Elective Students

2014: Luke O’Donnell, Jessica Stack, Daniel O’Connor, Eibhlin Ni Mheachair

2015: Eight elective students were hosted by the department. Ms Ailbhe McGoldrick, Ms Holly Acton

2017: Zsolt Kocsis, Aoife Feeley, Philip Mulryan, Jamie O’Braonain, Dara O’Brien, Yi Jia Teo Mykyta Kachanov,  Quentin Staniek (France, Lilles)

2018: John Cosgrave, Haleeda Hilmi, Orlaith Desmond, Ivan Simonson, Robin Mannessier (France, Lilles)

2019: Elizabeth Jackson, Henry McGee, Mohmmad Amin Mirbalouchzehi, Avril Compton, Zhang Yong Tai, Niamh Mooney, Maria Coleman 

2020: Aoife Jones Thachuthara, Kenneth Jun Chuen Low, Sudharrshan Nair, Niamh McCarthy, John P. Kelleher, Aileen O'Mahony, Shearer Alan Jihill

2021: Kevin Crishan, John Bradley, Samantha Hayes, Diana Stephanie Grunbert, Mohammad Hemi

2022: Joe Brown, Rebecca Mortesen, Sean Blackburn, Bogomil Lazaryev, Arsani Yousef, Aoife Dempsey, Ghazal Aljarad, Ana Maria Toader (Madrid, Spain)


Final Year Project

Final Year Projects

Many final year radiology students are mentored for their final year radiology project in the Department of Radiology, UCC. Many of these projects have led to peer-reviewed paper publications for the students involved.


Jennifer O’Sullivan

O’Sullivan J, O’Connor OJ, O’Regan K, Clarke B, Burgoyne LN, Ryan MF, Maher MM. ‘An assessment of medical students’ awareness of radiation exposures associated with diagnostic imaging investigations’. Insights into Imaging 2010 May;1(2):86-92. PMID: 22347909

David Sawbridge

Sawbridge D, O’Connor OJ, MacEneaney P, Maher MM, Fitzgerald E. ‘Successful endovascular treatment of an infected external iliac pseudoaneurysm presenting with hemorrhage total hip arthroplasty’. Journal of Vascular and Interventional Radiology 2010 Jul; 21(7):1135-6. PMID: 20570177


Sebastian McWilliams

McWilliams S, O’Connor OJ, McGarrigle AM, Quigley E, Shanahan F, Maher MM. ‘CT-based estimation of intracavitary gas volumes using threshold-based segmentation: in vitro study to determine the optimal threshold range’. Journal of Medical Imaging and Radiation Oncology 2012; 56(3): 289-94 2012 Jun;56(3):289-94. PMID: 22697325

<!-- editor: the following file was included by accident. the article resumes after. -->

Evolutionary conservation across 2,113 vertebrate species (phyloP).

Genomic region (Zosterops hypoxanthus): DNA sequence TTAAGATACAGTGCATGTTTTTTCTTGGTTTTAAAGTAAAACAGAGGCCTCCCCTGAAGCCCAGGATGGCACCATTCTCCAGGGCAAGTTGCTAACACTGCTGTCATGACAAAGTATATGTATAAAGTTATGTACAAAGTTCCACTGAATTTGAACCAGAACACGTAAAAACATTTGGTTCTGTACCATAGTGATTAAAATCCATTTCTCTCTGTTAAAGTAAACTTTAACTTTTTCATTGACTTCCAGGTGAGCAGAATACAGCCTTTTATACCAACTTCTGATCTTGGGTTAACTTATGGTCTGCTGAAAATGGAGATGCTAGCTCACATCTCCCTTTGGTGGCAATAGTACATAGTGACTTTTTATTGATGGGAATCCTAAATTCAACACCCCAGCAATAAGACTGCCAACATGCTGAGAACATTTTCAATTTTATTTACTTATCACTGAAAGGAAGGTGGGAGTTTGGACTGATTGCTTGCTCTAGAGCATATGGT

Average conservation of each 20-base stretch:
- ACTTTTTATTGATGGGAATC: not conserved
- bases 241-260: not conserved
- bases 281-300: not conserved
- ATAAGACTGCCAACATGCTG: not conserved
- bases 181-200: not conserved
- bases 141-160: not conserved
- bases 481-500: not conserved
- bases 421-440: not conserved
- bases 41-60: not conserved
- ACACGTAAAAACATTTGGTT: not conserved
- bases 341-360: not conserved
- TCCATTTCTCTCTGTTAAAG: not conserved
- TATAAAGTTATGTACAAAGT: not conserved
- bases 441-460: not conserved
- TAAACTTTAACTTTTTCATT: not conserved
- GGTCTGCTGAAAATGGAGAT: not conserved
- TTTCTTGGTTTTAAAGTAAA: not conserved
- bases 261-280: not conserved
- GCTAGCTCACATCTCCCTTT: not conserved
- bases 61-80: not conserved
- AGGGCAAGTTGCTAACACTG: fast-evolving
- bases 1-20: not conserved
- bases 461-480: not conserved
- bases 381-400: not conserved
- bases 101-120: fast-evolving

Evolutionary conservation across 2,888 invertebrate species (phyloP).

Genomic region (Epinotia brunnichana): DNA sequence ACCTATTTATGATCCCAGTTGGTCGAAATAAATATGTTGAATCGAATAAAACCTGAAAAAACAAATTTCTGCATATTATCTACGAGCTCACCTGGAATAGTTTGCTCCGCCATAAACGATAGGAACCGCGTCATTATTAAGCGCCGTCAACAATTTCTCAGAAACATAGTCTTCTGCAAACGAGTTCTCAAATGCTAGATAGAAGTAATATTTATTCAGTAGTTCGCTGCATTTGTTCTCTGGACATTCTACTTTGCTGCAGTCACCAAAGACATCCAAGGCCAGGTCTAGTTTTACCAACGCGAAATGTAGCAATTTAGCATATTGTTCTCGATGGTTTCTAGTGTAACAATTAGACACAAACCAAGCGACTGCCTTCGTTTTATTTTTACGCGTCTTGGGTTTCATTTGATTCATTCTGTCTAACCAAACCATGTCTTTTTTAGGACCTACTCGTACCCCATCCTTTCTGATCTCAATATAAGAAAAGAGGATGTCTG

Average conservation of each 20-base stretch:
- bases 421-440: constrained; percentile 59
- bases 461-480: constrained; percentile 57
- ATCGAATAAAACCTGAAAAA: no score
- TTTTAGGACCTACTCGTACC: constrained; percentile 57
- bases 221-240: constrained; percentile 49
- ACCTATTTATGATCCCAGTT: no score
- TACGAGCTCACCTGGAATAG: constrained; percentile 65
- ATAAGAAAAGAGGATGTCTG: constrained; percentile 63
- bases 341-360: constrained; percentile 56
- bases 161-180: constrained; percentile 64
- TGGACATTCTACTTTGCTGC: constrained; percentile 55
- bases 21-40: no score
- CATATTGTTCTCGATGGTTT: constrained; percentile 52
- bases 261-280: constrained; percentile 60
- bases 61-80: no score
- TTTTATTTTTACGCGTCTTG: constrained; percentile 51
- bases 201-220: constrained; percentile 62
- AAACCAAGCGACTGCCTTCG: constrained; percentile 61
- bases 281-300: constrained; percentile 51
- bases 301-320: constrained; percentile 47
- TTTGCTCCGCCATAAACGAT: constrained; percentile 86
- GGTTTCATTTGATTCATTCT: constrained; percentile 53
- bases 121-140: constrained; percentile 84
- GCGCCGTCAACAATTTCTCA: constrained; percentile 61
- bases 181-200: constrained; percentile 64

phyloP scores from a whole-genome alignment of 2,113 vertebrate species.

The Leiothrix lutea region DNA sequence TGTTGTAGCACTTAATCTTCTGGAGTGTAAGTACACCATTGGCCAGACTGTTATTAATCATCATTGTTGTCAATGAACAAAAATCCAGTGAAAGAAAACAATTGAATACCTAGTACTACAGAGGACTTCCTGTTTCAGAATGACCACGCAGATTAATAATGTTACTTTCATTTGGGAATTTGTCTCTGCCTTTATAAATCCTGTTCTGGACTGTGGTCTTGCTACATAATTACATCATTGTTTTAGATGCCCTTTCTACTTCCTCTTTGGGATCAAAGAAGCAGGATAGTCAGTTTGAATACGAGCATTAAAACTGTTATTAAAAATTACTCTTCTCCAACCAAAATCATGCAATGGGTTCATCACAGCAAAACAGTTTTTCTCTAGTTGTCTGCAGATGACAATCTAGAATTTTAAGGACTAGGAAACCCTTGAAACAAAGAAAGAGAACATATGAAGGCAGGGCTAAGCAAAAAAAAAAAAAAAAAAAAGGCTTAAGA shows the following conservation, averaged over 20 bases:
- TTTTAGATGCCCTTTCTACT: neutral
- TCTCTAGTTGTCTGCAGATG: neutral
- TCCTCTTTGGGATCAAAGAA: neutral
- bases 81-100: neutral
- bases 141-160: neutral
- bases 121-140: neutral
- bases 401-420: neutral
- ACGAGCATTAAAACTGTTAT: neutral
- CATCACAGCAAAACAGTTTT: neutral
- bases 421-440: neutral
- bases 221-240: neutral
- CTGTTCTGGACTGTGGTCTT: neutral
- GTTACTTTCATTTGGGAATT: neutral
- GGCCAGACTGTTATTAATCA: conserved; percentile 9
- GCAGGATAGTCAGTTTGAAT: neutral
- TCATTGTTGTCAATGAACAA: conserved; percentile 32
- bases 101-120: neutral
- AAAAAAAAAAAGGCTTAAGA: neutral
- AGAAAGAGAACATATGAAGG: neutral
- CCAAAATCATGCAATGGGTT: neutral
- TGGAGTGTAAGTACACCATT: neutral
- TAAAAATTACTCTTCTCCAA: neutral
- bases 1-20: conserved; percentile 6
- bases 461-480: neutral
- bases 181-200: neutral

Kate Carey

McLaughlin PD, Murphy KP, Hayes SA, Carey K, Sammon J, Crush L, O'Neill F, Normoyle B, McGarrigle AM, Barry JE, Maher MM. ‘Non-contrast CT at comparable dose to an abdominal radiograph in patients with acute renal colic; impact of iterative reconstruction on image quality and diagnostic performance’. Insights Imaging. 2014 Apr;5(2):217-30. PMID: 24500656

Shane Parfrey

Coyle JP, Brennan CR, Parfrey SF, O'Connor OJ, Mc Laughlin PD, Mc Williams SR, Maher MM. ‘Is serum C-reactive protein a reliable predictor of abdomino-pelvic CT findings in the clinical setting of the non-traumatic acute abdomen?’ . Emerg Radiol. 2012 Oct;19(5):455-62. PMID: 22532154

McWilliams SR, Murphy KP, Golestaneh S, O'Regan KN, Arellano RS, Maher MM, O'Connor OJ. Reduction of guide needle streak artifact in CT-guided biopsy. J Vasc Interv Radiol. 2014 Dec;25(12):1929-35. doi: 10.1016/j.jvir.2014.08.028. Epub 2014 Oct 11. PMID: 25311968


Eoin O’Malley

Murphy KP, Crush L, O'Malley E, Daly FE, Twomey M, O'Tuathaigh CM, Maher MM, Cryan JF, O'Connor OJ. ‘Medical student perceptions of radiology use in anatomy teaching’. Anat Sci Educ. 2014 Dec. PMID 25516061

Murphy KP, Crush L, O'Malley E, Daly FE, O'Tuathaigh CM, O'Connor OJ, Cryan JF, Maher MM. ‘Medical student knowledge regarding radiology before and after a radiological anatomy module: implications for vertical integration and self-directed learning’. Insights Imaging. 2014 Oct;5(5):629-34. PMID: 25107581

Charlie Sullivan

Sullivan, C, Murphy KP, Power D, Maher MM, O’Connor OJ. ‘Radiation exposure from diagnostic imaging in young patients with testicular cancer’. Eur Rad 2015 Apr;25(4): 1005-13. PMID: 25500962

Hiliary O’Sullivan

Murphy KP, Crush L, McLaughlin PD, O'Sullivan HS, Twomey M, Lynch S, Bye J, McSweeney SE, O'Connor OJ, Shanahan F, Maher MM. “The role of pure iterative reconstruction in conventional dose CT enterography”. Abdom Imaging. 2015 Feb;40(2):251-7. PMID 25139642


Karanvir Singh Dhatt

Role of iterative reconstruction in reducing radiation dose in Cystic Fibrosis (CF) patients receiving treatment with Kalydeco

David Glynn